Global Cooperation

Global South and global growth: Here's what leaders are saying

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AMNC24: Leaders from the Global South discuss their unique challenges and opportunities in adopting the 'Next Frontiers of Growth'.

AMNC24: Leaders from the Global South discuss their unique challenges and opportunities in adopting the 'Next Frontiers of Growth'.

Pooja Chhabria
Digital Editor, World Economic Forum
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This article is part of: Annual Meeting of the New Champions
  • At the World Economic Forum's Annual Meeting of the New Champions (AMNC24), leaders from the Global South discuss their unique challenges and opportunities in adopting the 'Next Frontiers of Growth'.
  • There is growing cooperation among peer economies, and the Global South is finding a 'louder voice', experts say.
  • But international support remains key, especially for climate action, while technology offers opportunities to bypass traditional industrial stages.

"The global economic landscape is quite complex," says Mohamad Al-Ississ, the Minister of Finance in Jordan, referring to the heightened geopolitical conflicts and tensions fuelling economic fragmentation and protectionism around the world.

"The danger for a policymaker in the middle of all this is to keep focusing on survival rather than thriving, to keep focusing on firefighting rather than invest in a rapidly changing world."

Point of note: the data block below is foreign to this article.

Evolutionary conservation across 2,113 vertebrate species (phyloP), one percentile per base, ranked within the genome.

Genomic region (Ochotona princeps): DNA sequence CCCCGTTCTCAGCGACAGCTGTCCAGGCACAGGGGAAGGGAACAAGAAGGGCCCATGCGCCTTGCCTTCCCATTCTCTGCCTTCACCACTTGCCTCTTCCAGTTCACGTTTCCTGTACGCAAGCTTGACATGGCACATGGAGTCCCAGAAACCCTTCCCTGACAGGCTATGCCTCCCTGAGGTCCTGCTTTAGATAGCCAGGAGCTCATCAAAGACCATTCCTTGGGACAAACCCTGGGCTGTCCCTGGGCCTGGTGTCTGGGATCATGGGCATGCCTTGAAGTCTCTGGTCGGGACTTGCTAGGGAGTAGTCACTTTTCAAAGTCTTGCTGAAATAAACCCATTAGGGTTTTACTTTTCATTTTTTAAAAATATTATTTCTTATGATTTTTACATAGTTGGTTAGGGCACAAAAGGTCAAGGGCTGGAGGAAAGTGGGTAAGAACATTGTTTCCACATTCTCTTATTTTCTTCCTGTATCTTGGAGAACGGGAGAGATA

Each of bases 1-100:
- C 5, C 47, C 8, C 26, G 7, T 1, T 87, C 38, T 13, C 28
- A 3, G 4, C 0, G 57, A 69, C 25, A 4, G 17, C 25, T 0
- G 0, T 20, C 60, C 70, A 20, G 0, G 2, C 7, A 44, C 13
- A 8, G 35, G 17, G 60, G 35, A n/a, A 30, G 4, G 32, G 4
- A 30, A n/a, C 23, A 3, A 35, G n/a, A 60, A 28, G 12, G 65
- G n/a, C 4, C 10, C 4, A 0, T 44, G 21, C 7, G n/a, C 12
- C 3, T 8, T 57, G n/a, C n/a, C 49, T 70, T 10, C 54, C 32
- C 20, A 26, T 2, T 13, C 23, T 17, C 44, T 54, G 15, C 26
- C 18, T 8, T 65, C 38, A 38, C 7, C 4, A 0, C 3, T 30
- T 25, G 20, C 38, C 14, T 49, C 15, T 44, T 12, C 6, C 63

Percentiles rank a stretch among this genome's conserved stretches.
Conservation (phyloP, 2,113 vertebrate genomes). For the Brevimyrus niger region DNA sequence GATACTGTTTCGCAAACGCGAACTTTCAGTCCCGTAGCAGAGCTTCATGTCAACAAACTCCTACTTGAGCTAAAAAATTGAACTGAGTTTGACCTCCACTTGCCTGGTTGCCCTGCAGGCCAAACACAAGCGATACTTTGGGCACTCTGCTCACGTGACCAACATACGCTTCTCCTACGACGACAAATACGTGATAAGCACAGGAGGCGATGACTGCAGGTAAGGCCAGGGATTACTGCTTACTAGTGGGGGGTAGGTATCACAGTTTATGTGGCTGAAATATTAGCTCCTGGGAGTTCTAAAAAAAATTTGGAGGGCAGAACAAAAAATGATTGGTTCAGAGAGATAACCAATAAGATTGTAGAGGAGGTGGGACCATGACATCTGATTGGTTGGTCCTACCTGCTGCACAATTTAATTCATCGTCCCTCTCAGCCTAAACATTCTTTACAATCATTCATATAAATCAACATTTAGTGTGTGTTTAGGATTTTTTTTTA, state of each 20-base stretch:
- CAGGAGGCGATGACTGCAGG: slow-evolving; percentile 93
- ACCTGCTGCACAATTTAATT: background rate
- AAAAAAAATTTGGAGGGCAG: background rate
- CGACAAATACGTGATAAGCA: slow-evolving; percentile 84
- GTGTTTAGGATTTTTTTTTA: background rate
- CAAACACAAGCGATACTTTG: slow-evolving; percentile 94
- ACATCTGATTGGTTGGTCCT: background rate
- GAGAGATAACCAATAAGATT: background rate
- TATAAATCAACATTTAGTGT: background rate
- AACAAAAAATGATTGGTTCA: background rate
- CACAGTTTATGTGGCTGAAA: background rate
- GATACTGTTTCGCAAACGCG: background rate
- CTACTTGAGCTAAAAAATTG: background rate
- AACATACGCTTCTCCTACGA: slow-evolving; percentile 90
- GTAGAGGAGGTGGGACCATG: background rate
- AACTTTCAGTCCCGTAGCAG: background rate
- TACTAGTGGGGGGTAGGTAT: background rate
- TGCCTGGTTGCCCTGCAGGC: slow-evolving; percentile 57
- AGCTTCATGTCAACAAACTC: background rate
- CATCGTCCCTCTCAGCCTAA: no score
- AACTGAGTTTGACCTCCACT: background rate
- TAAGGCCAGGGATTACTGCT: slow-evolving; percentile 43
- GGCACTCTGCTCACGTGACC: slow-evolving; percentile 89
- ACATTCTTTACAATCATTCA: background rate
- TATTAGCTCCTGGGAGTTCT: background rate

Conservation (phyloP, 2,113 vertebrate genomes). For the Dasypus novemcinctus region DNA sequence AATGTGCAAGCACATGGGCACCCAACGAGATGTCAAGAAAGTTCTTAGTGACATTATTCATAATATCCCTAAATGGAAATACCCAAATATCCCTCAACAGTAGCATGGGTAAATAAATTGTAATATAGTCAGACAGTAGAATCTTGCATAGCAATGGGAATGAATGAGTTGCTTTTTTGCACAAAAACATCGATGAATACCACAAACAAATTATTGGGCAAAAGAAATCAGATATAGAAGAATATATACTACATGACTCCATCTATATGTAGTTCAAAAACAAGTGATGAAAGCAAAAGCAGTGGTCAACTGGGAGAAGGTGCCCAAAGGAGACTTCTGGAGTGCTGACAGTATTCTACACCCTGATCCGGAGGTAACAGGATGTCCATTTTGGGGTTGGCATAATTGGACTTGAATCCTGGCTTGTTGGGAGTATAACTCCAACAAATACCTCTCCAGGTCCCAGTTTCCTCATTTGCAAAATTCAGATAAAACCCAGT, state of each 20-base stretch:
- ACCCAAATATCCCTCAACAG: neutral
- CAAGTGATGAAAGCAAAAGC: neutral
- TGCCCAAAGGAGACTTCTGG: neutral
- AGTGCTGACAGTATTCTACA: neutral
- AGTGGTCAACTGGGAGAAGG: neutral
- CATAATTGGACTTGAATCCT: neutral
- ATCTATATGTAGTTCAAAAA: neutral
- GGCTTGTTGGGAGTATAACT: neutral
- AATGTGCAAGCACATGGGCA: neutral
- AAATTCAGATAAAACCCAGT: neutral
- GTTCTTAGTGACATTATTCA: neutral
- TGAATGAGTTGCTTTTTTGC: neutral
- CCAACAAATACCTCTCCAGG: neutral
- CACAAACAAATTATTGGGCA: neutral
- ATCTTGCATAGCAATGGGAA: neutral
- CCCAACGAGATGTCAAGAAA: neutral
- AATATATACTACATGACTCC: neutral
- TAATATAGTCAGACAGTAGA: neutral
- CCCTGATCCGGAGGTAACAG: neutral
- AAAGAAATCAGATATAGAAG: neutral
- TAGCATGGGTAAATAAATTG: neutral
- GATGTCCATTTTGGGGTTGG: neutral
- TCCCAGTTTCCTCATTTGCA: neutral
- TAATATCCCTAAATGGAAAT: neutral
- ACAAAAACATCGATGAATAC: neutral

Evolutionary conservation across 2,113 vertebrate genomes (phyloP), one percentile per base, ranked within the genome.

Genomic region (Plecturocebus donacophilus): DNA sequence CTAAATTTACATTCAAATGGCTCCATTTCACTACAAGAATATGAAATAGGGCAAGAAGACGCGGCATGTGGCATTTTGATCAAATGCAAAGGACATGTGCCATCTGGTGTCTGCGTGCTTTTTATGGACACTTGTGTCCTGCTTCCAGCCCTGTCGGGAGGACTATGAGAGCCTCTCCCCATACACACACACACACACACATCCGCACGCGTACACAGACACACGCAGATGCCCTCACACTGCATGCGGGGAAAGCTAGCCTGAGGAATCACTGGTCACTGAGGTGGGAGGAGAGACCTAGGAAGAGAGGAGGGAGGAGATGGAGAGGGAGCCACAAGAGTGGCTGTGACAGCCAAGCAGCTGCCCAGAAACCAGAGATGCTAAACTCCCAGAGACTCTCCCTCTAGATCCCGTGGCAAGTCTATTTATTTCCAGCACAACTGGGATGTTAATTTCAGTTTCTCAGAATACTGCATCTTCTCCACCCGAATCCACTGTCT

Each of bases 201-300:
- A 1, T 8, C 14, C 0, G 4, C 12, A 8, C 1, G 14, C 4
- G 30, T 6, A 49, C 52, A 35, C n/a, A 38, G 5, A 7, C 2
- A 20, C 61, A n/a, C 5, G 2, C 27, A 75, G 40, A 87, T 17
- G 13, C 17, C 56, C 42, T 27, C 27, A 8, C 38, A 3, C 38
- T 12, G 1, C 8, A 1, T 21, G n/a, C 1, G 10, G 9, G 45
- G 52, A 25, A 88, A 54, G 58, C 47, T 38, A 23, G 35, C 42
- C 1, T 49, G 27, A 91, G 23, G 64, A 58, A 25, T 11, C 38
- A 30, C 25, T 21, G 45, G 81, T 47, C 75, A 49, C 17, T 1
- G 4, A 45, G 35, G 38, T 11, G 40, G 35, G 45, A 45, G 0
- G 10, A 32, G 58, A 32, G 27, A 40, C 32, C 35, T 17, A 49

Al-Ississ delivered his remarks at the 15th Annual Meeting of the New Champions (AMNC24), where over 1,600 global leaders came together to generate collective insights and actionable solutions that can spur and maintain positive economic momentum globally.

The meeting, held in Dalian, China, also brought into sharp focus the perspectives of the Global South, where nations face unique challenges and opportunities.

Here are the highlights.

Cooperation with peer emerging economies takes shape

Faisal Alibrahim, Saudi Arabia's Minister of Economy and Planning, stressed the importance of continuous capability-building and collaborative efforts amid uncertainties. "Keeping collaboration at the heart of what we do is very important," he says.

It's one of the key priorities for the Kingdom, which is at the halfway mark in its journey towards Vision 2030, an ambitious roadmap for economic diversification alongside goals to build human capital development.

"Only 3% of the Saudi population is above 64, the working age population," he says. "So virtually everyone you meet is someone you can employ, work with, train, upskill [or] reskill."

Cooperation with peer emerging economies is also taking shape as 'Southeast Asian countries have sought to work more bilaterally with each other… or within the Association for Southeast Asian Nations, ASEAN," says Lynn Kuok, the Lee Kuan Yew Chair in Southeast Asia Studies at the Brookings Institution. She also points out the rising importance of middle powers in brokering challenging diplomatic quandaries.

Rafizi Ramli, Malaysia's Minister of Economy, explains the rationale and says ASEAN needs to work closer together to continue delivering in critical areas such as trade and the deployment of capital and technology. "We are small, we are non-aligned, but we are very open. It is part and parcel of emerging economies getting together to ensure that we are not trapped by everything happening," he says.

The country also reportedly plans to join the BRICS grouping of emerging nations, with Ramli saying more updates will follow next year.